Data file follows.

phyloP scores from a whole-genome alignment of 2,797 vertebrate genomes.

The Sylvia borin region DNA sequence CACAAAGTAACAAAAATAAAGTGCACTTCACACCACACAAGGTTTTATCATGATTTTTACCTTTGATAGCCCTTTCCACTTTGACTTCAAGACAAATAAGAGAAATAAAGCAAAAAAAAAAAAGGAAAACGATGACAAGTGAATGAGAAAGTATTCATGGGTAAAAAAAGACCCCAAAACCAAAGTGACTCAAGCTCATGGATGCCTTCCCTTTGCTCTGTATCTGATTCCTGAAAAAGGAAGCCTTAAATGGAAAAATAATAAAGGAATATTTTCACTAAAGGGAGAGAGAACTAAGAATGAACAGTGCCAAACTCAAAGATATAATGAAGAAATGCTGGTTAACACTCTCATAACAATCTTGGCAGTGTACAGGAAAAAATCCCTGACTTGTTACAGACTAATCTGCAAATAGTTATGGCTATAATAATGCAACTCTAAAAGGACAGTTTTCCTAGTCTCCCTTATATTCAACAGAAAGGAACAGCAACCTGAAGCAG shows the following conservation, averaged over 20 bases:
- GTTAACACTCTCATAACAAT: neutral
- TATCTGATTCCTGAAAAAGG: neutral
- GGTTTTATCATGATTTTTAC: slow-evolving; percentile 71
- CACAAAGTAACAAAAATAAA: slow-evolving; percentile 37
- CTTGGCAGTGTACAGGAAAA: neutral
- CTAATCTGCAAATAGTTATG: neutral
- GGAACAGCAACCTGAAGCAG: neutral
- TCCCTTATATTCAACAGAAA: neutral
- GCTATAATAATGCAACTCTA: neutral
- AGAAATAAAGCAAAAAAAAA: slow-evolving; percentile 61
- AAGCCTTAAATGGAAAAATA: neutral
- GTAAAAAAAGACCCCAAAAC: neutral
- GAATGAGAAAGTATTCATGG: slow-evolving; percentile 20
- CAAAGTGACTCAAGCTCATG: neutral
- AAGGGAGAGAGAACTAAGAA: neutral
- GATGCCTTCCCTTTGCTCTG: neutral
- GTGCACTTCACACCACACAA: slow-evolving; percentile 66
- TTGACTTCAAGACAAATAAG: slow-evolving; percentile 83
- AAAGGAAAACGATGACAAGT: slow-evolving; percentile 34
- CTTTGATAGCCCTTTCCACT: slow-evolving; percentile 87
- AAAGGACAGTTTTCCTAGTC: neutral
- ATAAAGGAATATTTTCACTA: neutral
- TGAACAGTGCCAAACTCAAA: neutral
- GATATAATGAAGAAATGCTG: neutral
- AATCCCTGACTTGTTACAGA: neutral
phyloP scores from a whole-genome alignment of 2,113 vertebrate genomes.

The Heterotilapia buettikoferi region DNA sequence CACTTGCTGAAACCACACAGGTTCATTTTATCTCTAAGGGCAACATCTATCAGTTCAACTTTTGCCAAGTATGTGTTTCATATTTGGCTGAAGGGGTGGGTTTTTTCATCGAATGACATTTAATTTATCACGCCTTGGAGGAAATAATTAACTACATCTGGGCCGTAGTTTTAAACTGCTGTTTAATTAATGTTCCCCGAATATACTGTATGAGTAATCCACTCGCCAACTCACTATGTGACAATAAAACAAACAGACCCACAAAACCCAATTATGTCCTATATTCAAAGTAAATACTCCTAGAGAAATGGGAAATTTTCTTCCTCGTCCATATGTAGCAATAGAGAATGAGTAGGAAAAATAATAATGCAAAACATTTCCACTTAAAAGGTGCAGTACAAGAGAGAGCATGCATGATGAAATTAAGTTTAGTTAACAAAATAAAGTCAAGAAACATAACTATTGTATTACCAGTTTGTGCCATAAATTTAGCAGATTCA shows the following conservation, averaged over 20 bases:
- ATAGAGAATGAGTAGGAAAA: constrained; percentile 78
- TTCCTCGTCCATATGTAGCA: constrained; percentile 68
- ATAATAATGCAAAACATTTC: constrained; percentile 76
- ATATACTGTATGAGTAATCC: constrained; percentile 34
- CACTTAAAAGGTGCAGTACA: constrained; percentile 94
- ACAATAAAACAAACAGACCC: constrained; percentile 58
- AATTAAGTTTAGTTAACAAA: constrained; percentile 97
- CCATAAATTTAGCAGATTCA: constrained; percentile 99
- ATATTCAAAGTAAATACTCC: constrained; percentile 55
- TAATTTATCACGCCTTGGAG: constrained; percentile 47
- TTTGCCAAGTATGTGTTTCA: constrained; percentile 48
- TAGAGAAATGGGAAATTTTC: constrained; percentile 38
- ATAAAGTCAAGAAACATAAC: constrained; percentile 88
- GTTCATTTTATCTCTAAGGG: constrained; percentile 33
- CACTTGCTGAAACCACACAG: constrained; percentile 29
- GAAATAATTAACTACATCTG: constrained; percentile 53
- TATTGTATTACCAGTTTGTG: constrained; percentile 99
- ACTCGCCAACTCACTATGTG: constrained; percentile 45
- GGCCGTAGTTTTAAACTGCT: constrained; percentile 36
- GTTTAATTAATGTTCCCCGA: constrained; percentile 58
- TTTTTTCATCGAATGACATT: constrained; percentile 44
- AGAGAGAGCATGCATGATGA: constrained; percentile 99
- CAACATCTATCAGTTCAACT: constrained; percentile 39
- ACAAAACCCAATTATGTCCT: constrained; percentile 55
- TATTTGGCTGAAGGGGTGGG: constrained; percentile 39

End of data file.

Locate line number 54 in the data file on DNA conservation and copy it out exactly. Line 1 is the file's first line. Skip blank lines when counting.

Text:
- TATTTGGCTGAAGGGGTGGG: constrained; percentile 39